Gonzaga just won the finals of this year’s March Madness tournament. Still, which NCAA teams have had the best basketball programs over the years. Students decide which stats count towards the “Greatest March Madness Program”. Once students decide their “best program ever,” challenge them use a different criteria than they originally used.
Engage your students in percents as they get excited about March Madness. Is getting a higher seed really an advantage? Use 30 years of data to help determine for which seeds it makes sense to pick an upset. Finally, students determine a general strategy for picking games in the first round.
Students consider how to determine the best candy haul prediction. The math ideas of measurement error and percent error are introduced. Students then predict their own Halloween candy collections numbers and compare their predictions to their actual haul using measurement and percent error.
Let your students marvel at World Record winning giant pumpkins as they use proportions to calculate the quantities of pumpkin puree and the number of pumpkin pies that could be made from one of these giants. To introduce the task…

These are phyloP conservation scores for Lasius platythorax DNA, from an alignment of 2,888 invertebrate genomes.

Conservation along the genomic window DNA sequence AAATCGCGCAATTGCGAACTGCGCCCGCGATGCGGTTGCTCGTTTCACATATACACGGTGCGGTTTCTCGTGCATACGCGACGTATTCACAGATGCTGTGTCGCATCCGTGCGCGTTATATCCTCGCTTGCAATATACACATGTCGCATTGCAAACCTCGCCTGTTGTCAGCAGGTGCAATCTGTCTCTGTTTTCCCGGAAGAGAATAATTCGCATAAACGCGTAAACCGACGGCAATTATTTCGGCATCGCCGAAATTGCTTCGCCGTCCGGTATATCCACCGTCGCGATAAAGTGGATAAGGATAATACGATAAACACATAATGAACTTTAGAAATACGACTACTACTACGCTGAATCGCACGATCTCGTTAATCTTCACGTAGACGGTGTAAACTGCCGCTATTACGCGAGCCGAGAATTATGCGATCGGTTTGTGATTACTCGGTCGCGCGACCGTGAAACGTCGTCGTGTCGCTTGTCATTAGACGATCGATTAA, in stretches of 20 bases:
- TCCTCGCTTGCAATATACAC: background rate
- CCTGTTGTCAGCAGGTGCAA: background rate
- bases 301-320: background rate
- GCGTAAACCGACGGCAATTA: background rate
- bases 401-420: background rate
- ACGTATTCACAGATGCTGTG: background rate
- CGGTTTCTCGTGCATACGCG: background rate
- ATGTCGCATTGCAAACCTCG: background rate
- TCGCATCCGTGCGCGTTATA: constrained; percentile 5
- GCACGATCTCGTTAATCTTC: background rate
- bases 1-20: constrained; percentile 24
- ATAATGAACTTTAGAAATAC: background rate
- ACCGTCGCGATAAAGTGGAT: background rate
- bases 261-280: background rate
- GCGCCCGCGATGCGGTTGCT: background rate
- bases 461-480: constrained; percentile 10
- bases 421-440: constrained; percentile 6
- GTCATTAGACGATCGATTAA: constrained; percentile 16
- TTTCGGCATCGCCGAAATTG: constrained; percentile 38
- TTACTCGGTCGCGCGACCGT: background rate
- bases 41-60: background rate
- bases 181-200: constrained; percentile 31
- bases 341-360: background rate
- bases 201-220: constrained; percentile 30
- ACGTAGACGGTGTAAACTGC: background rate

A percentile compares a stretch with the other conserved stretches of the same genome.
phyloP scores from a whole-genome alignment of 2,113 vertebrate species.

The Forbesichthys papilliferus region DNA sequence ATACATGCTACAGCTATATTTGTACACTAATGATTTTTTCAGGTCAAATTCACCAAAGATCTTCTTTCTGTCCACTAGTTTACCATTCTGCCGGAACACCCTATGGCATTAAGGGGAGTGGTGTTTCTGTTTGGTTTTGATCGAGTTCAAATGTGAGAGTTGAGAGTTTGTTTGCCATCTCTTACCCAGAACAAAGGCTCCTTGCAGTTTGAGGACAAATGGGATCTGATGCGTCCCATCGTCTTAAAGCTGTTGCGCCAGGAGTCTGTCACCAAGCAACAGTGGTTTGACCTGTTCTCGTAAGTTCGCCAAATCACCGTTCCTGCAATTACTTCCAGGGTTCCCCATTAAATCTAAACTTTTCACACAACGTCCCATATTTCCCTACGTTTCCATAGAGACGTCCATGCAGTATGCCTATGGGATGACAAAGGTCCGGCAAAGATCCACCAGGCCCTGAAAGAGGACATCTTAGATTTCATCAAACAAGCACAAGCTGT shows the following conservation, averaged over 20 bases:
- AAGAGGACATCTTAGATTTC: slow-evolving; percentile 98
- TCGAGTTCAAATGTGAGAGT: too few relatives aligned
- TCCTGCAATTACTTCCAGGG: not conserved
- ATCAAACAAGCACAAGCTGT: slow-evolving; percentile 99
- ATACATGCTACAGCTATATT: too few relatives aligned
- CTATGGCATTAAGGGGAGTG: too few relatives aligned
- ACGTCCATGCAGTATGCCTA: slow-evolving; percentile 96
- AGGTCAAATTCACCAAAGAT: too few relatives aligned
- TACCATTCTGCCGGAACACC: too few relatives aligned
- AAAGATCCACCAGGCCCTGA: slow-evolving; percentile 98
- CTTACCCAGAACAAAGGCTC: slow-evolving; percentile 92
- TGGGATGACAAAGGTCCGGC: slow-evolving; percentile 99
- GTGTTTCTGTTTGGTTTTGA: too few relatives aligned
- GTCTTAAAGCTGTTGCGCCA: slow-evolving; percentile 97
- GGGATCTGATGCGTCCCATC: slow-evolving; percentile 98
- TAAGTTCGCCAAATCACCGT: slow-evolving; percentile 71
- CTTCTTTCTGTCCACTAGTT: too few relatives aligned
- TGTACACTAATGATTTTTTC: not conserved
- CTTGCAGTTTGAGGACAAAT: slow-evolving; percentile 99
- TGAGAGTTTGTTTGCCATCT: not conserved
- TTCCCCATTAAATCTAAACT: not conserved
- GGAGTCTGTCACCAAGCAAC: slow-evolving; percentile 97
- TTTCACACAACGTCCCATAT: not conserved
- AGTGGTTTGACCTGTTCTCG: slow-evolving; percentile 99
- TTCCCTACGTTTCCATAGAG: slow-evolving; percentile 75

Revised! We’re watching another Stanley Cup playoff now. Will there be any really long games during the playoffs? In 2013, a Stanley Cup playoff match between the Bruins and Blackhawks went into 3 overtimes. People stayed up way too late…
The President’s have only received a pay increase 5 times in the United States. Picture it with a step graph. Calculate the actual salary using the CPI (Consumer Price Index). Do the Presidents need a raise?
At about 10:00 am, April 15th, April’s calf was born. Everyone will be talking about it and smiling constantly. Here’s some fun math stuff to bring with you for Holiday gatherings. The activity: April’s-calf.pdf